Goldman profits soar as legal woes mount
By STEVENSON JACOBS
NEW YORK — Goldman Sachs may be in trouble, but it's still the money king of Wall Street.
Four days after being accused by the government of fraud in the subprime mortgage mess, the huge investment bank reported blowout first-quarter profits yesterday of $3.3 billion, nearly double from the same period a year ago. But it didn't get to celebrate.
Goldman spent the day defending itself against the Securities and Exchange Commission's charges and saw its troubles mount:
• Britain's financial regulator began an investigation into the bank's London-based international operations.
• The European Commission called for tighter regulation of the complex financial investments at the heart of the SEC case.
• Investors brushed off the eye-popping earnings and sent Goldman's stock falling more than 2 percent. In the past three days, the company's market value has declined by nearly $13 billion.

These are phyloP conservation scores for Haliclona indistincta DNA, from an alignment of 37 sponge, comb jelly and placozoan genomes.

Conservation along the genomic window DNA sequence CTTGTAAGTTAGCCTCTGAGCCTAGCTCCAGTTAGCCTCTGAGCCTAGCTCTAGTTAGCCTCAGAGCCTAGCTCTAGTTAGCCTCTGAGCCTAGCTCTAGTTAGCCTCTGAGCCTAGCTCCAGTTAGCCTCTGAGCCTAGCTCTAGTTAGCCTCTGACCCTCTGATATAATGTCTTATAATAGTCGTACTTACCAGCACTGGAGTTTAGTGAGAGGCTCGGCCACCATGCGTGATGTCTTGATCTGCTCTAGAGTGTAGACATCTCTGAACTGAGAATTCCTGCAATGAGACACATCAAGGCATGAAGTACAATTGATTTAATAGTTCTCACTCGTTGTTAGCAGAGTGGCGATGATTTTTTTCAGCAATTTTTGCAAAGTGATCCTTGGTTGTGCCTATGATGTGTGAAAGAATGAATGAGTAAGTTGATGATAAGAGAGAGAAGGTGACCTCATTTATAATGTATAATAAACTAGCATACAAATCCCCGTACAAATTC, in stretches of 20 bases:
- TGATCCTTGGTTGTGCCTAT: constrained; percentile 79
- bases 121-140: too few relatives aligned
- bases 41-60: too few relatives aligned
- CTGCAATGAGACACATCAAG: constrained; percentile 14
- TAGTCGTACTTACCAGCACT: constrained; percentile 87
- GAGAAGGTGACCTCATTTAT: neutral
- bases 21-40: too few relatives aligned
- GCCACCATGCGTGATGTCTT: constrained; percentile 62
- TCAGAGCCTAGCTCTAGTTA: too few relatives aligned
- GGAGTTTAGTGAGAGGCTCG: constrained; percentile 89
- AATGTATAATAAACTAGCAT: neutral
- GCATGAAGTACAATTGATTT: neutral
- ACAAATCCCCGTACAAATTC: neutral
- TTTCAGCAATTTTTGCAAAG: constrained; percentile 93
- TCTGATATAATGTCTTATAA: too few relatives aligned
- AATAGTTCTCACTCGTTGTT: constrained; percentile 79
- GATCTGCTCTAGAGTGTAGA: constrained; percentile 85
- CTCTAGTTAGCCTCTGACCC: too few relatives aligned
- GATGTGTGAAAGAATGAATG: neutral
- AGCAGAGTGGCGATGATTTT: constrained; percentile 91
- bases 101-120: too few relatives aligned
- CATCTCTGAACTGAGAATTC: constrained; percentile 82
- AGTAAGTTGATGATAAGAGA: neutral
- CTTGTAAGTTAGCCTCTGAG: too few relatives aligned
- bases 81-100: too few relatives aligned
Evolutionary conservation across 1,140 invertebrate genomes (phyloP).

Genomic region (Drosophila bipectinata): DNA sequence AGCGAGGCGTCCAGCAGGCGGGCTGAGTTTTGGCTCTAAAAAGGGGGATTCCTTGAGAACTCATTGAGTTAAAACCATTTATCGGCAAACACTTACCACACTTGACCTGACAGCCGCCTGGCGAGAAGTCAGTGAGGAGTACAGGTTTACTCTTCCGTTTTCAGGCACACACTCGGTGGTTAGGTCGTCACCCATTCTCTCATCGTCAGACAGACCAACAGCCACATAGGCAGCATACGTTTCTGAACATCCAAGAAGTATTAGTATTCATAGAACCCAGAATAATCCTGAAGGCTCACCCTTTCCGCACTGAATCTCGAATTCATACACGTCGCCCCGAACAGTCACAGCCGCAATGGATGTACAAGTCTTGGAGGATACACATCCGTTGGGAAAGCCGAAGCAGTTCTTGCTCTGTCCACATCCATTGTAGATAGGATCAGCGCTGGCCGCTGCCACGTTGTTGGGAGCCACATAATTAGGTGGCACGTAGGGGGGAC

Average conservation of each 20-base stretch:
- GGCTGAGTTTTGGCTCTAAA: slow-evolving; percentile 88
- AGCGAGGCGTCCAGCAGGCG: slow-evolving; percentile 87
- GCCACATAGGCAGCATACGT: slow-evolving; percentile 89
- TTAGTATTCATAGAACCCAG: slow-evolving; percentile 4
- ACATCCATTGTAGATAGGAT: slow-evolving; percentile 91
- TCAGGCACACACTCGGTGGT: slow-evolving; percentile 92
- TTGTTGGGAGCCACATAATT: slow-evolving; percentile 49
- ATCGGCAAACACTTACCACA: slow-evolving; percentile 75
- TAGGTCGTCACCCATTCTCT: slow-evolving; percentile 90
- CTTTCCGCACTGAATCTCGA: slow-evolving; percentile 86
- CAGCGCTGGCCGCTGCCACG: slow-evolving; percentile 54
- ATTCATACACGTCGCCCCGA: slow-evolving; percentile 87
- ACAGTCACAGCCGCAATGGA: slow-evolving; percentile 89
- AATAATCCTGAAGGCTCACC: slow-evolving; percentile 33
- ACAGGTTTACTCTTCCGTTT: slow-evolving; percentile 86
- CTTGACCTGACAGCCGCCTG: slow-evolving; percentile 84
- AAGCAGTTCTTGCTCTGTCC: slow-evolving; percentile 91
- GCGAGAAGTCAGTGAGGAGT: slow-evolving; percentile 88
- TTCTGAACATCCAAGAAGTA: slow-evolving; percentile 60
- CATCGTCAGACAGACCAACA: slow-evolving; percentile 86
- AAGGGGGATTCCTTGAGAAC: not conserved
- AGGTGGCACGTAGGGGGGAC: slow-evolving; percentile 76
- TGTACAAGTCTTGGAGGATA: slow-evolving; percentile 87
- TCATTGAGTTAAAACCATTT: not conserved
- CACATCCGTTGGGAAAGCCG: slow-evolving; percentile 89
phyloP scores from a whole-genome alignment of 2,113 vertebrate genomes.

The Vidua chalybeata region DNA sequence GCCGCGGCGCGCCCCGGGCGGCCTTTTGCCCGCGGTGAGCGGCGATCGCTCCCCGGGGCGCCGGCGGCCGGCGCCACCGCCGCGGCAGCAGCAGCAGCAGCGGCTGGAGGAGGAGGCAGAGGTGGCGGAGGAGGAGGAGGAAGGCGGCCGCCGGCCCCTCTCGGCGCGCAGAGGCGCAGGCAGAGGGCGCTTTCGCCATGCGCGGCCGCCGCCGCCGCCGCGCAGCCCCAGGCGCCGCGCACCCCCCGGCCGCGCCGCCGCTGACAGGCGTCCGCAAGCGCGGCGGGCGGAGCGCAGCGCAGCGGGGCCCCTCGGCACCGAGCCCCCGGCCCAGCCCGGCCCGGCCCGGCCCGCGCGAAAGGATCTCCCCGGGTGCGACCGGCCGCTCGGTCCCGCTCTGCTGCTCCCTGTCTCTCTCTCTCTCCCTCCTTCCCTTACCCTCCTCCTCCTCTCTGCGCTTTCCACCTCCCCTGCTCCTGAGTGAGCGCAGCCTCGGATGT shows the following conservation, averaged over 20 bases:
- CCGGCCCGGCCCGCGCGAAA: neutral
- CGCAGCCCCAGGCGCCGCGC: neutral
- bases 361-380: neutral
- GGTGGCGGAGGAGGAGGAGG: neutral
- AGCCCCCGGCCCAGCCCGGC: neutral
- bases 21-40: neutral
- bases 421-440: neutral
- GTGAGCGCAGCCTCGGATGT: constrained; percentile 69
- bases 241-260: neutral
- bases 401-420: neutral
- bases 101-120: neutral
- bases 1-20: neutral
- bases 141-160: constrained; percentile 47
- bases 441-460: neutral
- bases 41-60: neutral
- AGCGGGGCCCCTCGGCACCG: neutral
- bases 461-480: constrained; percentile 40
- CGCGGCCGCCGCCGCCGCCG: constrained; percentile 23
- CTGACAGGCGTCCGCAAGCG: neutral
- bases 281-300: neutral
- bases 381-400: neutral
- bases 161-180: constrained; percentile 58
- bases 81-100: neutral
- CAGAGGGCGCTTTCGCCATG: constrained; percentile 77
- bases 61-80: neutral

Jack A. Ablin, chief investment officer at Harris Private Bank in Chicago, said he couldn't recall another time when a company reported such stellar earnings only to see its stock fall.
The day's events showed how a powerhouse like Goldman can be humbled. The same prowess in cutting deals and making billion-dollar bets that vaulted Goldman to the top of Wall Street is now being faulted, even vilified.
Goldman Sachs Group Inc. executives held conference calls with banking industry analysts and reporters yesterday, but the questions focused more on the SEC charges than on the firm's earnings.
The charges grew out of a 2007 transaction involving collateralized debt obligations, or CDOs, complex mortgage-related securities that many analysts say helped accelerate the financial crisis and recession when they plunged in value. The government said Goldman did not tell two clients that the CDOs they bought were crafted in part by billionaire hedge fund manager John Paulson, who was betting on them to fail. Goldman has denied the charge.
"Clearly, there's a potential for things to get worse," said market analyst Edward Yardeni, citing the widening probe of the bank's dealings.
Goldman's trading of bonds, commodities and currencies helped another impressive quarter.
The firm earned $5.59 a share on revenue of $12.78 billion, besting forecasts of analysts surveyed by Thomson Reuters. It was Goldman's second most profitable quarter since going public in 1999. In the fourth quarter, Goldman earned a record $4.79 billion.